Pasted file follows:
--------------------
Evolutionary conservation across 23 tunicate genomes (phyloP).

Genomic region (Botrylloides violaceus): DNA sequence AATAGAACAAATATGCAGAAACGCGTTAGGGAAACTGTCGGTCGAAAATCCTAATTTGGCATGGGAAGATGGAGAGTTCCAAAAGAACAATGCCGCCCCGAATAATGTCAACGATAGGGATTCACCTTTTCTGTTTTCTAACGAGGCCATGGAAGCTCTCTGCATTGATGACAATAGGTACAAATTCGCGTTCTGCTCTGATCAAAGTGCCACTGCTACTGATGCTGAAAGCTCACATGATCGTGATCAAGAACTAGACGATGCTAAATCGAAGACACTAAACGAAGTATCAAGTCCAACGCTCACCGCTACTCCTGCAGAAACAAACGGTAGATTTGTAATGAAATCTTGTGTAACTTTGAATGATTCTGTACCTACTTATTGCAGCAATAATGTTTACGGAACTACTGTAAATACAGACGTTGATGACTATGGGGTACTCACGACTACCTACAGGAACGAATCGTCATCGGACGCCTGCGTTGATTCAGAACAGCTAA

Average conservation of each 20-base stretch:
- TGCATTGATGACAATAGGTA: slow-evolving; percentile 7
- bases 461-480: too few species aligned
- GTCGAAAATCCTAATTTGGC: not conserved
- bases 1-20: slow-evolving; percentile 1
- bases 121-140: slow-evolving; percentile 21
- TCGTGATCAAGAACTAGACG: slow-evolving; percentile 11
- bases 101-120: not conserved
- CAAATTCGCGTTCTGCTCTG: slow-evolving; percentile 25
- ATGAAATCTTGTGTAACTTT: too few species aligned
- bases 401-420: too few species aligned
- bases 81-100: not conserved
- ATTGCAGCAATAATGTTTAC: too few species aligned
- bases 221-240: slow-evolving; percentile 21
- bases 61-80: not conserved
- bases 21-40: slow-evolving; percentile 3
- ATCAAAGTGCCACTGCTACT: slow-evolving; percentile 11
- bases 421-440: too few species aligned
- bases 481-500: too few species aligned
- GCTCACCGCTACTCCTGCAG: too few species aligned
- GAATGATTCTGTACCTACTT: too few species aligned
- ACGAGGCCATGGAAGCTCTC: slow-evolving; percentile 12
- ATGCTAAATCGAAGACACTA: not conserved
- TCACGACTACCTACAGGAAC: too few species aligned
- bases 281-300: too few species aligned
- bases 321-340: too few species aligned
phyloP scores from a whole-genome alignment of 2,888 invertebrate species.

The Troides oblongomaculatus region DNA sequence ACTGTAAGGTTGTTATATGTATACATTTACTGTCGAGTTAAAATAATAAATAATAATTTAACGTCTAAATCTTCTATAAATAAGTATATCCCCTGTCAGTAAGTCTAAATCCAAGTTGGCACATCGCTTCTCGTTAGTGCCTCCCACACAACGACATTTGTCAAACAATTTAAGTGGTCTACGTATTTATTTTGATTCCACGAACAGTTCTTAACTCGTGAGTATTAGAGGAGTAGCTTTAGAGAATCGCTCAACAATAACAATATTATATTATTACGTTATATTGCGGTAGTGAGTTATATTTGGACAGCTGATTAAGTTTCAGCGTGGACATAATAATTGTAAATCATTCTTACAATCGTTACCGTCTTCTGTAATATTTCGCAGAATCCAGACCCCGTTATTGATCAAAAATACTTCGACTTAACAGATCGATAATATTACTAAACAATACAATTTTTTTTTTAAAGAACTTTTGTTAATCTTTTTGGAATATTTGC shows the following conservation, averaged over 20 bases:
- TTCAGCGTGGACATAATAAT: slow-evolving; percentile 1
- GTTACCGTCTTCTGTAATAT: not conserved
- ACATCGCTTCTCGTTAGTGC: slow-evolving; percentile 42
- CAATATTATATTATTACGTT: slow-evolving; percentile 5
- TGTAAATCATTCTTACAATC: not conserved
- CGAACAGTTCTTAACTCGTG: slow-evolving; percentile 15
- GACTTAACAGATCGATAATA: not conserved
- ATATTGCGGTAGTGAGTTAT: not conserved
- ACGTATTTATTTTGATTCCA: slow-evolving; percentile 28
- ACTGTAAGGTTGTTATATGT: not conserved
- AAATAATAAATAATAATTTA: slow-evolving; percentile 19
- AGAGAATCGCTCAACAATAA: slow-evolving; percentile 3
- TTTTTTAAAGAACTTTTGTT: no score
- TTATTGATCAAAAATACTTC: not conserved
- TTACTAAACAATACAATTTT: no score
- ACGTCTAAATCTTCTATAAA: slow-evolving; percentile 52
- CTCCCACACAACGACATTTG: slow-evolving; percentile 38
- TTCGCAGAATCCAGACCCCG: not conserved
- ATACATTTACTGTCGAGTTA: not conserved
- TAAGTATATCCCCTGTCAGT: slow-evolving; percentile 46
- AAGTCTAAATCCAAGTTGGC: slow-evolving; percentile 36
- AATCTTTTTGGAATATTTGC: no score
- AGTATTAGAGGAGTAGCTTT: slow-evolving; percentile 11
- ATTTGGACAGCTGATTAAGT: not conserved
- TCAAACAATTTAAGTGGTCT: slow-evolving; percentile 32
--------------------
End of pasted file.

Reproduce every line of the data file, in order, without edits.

Evolutionary conservation across 23 tunicate genomes (phyloP).

Genomic region (Botrylloides violaceus): DNA sequence AATAGAACAAATATGCAGAAACGCGTTAGGGAAACTGTCGGTCGAAAATCCTAATTTGGCATGGGAAGATGGAGAGTTCCAAAAGAACAATGCCGCCCCGAATAATGTCAACGATAGGGATTCACCTTTTCTGTTTTCTAACGAGGCCATGGAAGCTCTCTGCATTGATGACAATAGGTACAAATTCGCGTTCTGCTCTGATCAAAGTGCCACTGCTACTGATGCTGAAAGCTCACATGATCGTGATCAAGAACTAGACGATGCTAAATCGAAGACACTAAACGAAGTATCAAGTCCAACGCTCACCGCTACTCCTGCAGAAACAAACGGTAGATTTGTAATGAAATCTTGTGTAACTTTGAATGATTCTGTACCTACTTATTGCAGCAATAATGTTTACGGAACTACTGTAAATACAGACGTTGATGACTATGGGGTACTCACGACTACCTACAGGAACGAATCGTCATCGGACGCCTGCGTTGATTCAGAACAGCTAA

Average conservation of each 20-base stretch:
- TGCATTGATGACAATAGGTA: slow-evolving; percentile 7
- bases 461-480: too few species aligned
- GTCGAAAATCCTAATTTGGC: not conserved
- bases 1-20: slow-evolving; percentile 1
- bases 121-140: slow-evolving; percentile 21
- TCGTGATCAAGAACTAGACG: slow-evolving; percentile 11
- bases 101-120: not conserved
- CAAATTCGCGTTCTGCTCTG: slow-evolving; percentile 25
- ATGAAATCTTGTGTAACTTT: too few species aligned
- bases 401-420: too few species aligned
- bases 81-100: not conserved
- ATTGCAGCAATAATGTTTAC: too few species aligned
- bases 221-240: slow-evolving; percentile 21
- bases 61-80: not conserved
- bases 21-40: slow-evolving; percentile 3
- ATCAAAGTGCCACTGCTACT: slow-evolving; percentile 11
- bases 421-440: too few species aligned
- bases 481-500: too few species aligned
- GCTCACCGCTACTCCTGCAG: too few species aligned
- GAATGATTCTGTACCTACTT: too few species aligned
- ACGAGGCCATGGAAGCTCTC: slow-evolving; percentile 12
- ATGCTAAATCGAAGACACTA: not conserved
- TCACGACTACCTACAGGAAC: too few species aligned
- bases 281-300: too few species aligned
- bases 321-340: too few species aligned
phyloP scores from a whole-genome alignment of 2,888 invertebrate species.

The Troides oblongomaculatus region DNA sequence ACTGTAAGGTTGTTATATGTATACATTTACTGTCGAGTTAAAATAATAAATAATAATTTAACGTCTAAATCTTCTATAAATAAGTATATCCCCTGTCAGTAAGTCTAAATCCAAGTTGGCACATCGCTTCTCGTTAGTGCCTCCCACACAACGACATTTGTCAAACAATTTAAGTGGTCTACGTATTTATTTTGATTCCACGAACAGTTCTTAACTCGTGAGTATTAGAGGAGTAGCTTTAGAGAATCGCTCAACAATAACAATATTATATTATTACGTTATATTGCGGTAGTGAGTTATATTTGGACAGCTGATTAAGTTTCAGCGTGGACATAATAATTGTAAATCATTCTTACAATCGTTACCGTCTTCTGTAATATTTCGCAGAATCCAGACCCCGTTATTGATCAAAAATACTTCGACTTAACAGATCGATAATATTACTAAACAATACAATTTTTTTTTTAAAGAACTTTTGTTAATCTTTTTGGAATATTTGC shows the following conservation, averaged over 20 bases:
- TTCAGCGTGGACATAATAAT: slow-evolving; percentile 1
- GTTACCGTCTTCTGTAATAT: not conserved
- ACATCGCTTCTCGTTAGTGC: slow-evolving; percentile 42
- CAATATTATATTATTACGTT: slow-evolving; percentile 5
- TGTAAATCATTCTTACAATC: not conserved
- CGAACAGTTCTTAACTCGTG: slow-evolving; percentile 15
- GACTTAACAGATCGATAATA: not conserved
- ATATTGCGGTAGTGAGTTAT: not conserved
- ACGTATTTATTTTGATTCCA: slow-evolving; percentile 28
- ACTGTAAGGTTGTTATATGT: not conserved
- AAATAATAAATAATAATTTA: slow-evolving; percentile 19
- AGAGAATCGCTCAACAATAA: slow-evolving; percentile 3
- TTTTTTAAAGAACTTTTGTT: no score
- TTATTGATCAAAAATACTTC: not conserved
- TTACTAAACAATACAATTTT: no score
- ACGTCTAAATCTTCTATAAA: slow-evolving; percentile 52
- CTCCCACACAACGACATTTG: slow-evolving; percentile 38
- TTCGCAGAATCCAGACCCCG: not conserved
- ATACATTTACTGTCGAGTTA: not conserved
- TAAGTATATCCCCTGTCAGT: slow-evolving; percentile 46
- AAGTCTAAATCCAAGTTGGC: slow-evolving; percentile 36
- AATCTTTTTGGAATATTTGC: no score
- AGTATTAGAGGAGTAGCTTT: slow-evolving; percentile 11
- ATTTGGACAGCTGATTAAGT: not conserved
- TCAAACAATTTAAGTGGTCT: slow-evolving; percentile 32